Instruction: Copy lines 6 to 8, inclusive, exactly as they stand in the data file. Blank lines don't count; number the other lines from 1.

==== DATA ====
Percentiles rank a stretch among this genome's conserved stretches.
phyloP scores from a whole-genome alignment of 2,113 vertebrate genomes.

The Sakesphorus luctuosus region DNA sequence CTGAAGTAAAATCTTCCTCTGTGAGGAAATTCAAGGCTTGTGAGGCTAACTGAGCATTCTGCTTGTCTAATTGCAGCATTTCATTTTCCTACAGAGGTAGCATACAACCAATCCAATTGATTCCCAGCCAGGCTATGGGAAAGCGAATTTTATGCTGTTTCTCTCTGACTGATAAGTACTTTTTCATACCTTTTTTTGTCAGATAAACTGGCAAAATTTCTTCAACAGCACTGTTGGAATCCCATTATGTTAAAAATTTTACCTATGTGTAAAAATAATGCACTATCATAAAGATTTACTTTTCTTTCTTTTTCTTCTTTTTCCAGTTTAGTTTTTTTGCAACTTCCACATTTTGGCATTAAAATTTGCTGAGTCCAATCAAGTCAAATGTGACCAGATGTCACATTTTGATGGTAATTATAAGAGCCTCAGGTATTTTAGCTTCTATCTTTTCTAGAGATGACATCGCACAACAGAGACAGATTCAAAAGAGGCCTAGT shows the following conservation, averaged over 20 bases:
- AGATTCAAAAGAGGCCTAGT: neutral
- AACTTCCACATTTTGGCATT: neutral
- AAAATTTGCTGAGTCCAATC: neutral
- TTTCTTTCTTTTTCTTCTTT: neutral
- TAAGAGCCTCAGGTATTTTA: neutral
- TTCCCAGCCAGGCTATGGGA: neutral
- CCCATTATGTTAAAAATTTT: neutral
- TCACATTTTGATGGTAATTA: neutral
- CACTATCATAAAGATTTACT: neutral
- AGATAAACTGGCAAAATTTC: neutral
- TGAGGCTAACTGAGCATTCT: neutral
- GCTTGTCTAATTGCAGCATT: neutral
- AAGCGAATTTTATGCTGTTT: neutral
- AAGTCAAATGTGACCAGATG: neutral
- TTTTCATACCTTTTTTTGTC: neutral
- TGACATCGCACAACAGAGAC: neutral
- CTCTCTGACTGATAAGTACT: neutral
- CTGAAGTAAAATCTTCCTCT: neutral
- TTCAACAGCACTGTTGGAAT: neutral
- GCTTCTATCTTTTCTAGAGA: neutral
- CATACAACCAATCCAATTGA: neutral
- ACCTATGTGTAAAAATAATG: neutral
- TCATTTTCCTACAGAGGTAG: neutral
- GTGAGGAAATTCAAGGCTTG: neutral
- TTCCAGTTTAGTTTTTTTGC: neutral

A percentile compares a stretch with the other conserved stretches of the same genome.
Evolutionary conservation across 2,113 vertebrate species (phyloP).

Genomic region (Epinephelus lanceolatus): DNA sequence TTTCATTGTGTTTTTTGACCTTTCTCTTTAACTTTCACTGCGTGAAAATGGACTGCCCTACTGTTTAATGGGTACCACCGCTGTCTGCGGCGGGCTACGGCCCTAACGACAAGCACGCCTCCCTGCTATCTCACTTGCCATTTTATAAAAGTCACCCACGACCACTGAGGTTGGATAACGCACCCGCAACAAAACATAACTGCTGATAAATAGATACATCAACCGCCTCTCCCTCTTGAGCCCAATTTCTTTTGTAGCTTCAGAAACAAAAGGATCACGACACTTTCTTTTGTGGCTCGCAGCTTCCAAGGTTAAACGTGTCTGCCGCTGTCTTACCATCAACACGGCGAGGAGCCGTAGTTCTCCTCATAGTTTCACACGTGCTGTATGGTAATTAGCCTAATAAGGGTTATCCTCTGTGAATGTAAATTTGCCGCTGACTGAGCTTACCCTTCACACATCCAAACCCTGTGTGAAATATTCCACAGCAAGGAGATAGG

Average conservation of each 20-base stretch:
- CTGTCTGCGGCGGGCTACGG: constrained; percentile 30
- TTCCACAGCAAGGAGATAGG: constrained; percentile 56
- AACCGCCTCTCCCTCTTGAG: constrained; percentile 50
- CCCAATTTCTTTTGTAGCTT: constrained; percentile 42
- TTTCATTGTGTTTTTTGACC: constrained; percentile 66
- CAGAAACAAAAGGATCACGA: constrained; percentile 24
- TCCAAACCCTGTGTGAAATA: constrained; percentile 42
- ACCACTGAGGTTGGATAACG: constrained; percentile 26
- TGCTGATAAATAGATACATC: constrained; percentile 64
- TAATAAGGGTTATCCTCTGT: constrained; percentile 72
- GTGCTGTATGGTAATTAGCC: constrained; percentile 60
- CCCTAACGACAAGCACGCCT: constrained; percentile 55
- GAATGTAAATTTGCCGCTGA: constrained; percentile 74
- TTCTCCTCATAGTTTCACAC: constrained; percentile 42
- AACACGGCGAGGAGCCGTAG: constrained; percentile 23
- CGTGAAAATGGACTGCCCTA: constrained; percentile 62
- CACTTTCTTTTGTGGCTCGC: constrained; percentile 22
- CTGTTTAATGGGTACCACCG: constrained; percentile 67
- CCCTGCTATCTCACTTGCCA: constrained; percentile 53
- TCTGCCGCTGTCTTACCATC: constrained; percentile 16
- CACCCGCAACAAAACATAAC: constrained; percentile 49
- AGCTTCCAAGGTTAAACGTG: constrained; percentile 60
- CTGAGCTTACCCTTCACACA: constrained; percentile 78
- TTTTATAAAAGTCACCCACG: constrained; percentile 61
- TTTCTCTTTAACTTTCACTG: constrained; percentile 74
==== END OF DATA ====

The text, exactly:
- AAAATTTGCTGAGTCCAATC: neutral
- TTTCTTTCTTTTTCTTCTTT: neutral
- TAAGAGCCTCAGGTATTTTA: neutral